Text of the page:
Liver cancer and metastasis
What is liver metastasis?
A liver metastasis is a cancerous tumor that has spread to the liver from a cancer that started in another place in the body. It is also called secondary liver cancer. Most of the time, cancer in the liver is secondary, or metastatic.
The cancer cells found in a metastatic liver tumor are not liver cells. They are the cells from the part of the body where the primary cancer began (for example, cancerous breast, colon, or lung cells).
Transcatheter Arterial Chemo-Embolisation (TACE) therapy is a palliative procedure offered to patients with liver carcinoma (cancer) or liver metastatic colorectal carcinoma who are not eligible for surgery, but have adequate functional liver reserves for the potential benefits to outweigh procedure related risks.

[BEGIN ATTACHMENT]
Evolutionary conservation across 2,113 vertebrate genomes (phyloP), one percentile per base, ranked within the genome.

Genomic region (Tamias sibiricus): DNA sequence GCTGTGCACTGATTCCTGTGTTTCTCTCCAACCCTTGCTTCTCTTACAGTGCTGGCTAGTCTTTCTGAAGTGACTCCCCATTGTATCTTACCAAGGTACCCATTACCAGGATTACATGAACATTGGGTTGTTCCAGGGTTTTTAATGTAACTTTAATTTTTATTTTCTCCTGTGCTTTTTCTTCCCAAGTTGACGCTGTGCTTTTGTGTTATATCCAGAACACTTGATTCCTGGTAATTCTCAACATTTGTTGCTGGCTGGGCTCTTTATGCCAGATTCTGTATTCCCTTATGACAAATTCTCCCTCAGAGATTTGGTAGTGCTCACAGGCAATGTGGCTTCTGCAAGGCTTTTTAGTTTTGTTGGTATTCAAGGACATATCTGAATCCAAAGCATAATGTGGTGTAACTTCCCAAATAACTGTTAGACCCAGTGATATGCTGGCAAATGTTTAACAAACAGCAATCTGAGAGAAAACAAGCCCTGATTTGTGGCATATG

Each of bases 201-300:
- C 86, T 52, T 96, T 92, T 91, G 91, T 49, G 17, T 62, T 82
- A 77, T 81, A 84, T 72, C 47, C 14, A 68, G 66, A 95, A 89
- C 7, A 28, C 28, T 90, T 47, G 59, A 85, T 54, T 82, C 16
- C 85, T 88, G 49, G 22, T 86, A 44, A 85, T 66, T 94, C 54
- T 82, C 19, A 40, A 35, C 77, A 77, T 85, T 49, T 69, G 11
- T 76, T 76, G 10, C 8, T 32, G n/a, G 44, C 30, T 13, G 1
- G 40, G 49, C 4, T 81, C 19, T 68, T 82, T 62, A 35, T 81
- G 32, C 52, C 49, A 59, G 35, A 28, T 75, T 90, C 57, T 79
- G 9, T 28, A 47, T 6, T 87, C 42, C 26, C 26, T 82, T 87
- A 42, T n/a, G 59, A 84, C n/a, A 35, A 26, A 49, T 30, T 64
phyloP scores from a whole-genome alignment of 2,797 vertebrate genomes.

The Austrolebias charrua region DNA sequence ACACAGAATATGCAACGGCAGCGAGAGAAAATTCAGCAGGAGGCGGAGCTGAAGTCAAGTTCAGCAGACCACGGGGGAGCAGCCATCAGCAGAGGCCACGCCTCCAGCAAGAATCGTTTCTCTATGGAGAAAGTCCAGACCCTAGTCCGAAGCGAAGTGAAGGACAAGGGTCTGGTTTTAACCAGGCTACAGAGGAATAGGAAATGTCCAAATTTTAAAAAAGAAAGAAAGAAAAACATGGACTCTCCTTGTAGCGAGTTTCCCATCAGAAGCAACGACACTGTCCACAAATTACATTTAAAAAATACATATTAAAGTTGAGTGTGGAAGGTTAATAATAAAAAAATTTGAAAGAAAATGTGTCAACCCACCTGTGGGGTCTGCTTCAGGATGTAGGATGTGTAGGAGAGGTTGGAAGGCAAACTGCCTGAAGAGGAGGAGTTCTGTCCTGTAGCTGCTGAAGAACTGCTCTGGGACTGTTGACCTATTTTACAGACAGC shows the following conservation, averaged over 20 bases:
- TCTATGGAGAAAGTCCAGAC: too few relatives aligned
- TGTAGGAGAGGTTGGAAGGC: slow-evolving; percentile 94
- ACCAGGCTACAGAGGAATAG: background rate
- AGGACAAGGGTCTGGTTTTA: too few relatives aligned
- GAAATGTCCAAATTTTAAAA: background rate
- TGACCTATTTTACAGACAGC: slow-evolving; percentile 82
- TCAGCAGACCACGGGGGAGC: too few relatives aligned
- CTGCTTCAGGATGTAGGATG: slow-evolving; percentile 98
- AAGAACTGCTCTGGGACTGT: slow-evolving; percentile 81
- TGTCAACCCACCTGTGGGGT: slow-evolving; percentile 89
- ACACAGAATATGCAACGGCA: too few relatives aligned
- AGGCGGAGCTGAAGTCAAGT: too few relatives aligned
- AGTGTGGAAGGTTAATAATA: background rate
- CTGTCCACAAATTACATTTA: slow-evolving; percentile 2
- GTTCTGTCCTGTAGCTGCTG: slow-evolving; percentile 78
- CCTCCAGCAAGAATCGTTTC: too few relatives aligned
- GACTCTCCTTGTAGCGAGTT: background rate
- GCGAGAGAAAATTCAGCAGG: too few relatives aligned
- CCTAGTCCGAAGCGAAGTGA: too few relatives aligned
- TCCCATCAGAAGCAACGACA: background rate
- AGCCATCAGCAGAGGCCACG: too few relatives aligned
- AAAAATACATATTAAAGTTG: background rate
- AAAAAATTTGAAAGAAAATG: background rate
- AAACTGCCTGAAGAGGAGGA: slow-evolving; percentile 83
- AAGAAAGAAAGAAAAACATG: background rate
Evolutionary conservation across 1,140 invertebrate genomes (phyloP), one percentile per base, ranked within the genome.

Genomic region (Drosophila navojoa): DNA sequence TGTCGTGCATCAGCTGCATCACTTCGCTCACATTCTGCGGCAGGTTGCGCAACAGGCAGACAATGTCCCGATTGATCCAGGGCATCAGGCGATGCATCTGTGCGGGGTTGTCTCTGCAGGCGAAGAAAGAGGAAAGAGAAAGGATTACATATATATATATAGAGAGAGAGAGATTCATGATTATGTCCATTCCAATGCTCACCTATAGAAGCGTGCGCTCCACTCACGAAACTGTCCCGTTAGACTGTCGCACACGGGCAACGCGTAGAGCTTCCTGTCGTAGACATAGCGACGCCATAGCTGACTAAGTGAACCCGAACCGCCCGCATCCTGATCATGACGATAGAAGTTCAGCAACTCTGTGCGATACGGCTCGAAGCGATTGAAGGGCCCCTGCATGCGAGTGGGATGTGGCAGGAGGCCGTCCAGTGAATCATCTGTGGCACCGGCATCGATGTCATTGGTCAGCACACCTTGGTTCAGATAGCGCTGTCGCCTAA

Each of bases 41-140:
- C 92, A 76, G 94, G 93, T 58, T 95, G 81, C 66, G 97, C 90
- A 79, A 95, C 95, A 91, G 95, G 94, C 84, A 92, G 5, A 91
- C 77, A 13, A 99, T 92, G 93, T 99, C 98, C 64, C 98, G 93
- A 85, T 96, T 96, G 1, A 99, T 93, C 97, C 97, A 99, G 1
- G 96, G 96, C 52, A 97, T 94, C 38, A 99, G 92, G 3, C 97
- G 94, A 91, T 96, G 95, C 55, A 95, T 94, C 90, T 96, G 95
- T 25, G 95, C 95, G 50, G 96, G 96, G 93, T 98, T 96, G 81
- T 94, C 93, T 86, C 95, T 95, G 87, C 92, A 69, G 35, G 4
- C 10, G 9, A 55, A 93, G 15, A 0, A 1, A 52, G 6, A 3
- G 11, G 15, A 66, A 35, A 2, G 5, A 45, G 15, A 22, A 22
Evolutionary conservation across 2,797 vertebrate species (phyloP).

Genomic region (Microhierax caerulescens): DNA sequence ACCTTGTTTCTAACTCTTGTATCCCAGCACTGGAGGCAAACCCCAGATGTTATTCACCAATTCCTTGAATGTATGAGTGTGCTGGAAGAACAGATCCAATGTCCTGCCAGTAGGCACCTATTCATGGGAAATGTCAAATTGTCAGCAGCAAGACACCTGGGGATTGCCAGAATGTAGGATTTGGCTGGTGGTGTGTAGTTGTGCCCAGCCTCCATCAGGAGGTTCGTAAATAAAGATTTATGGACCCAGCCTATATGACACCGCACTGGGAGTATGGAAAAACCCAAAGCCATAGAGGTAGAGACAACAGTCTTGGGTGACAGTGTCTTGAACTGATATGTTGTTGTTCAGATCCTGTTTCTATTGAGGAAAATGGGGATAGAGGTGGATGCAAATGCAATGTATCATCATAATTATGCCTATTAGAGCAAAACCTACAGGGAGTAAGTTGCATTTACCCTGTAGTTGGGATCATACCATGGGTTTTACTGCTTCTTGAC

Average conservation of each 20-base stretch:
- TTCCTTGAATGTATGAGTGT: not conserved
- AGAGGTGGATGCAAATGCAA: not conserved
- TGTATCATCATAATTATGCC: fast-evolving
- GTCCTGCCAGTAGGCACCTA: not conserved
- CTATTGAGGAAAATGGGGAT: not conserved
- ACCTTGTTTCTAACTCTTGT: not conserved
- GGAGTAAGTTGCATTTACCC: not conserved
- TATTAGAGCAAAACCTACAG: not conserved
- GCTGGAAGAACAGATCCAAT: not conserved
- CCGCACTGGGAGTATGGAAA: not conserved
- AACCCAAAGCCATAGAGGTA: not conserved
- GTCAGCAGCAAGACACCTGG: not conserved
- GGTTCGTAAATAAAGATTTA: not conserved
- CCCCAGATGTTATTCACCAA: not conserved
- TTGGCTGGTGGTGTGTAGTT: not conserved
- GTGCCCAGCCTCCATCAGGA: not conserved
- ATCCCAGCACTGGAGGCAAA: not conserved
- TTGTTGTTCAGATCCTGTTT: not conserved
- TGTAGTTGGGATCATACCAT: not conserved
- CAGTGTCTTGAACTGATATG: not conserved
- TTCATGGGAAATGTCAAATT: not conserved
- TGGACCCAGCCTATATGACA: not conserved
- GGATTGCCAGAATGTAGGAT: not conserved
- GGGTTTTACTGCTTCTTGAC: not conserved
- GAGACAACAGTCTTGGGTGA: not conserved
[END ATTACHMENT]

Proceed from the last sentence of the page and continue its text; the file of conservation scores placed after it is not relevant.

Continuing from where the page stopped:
Selective Internal Radiation Therapy (SIRT) is a procedure for oncology (cancer) patients to treat liver tumours using tiny radioactive beads. After SIRT, most patients see a reduction or stabilisation of their liver tumours. Having this treatment can increase survival time, but is not a permanent cure.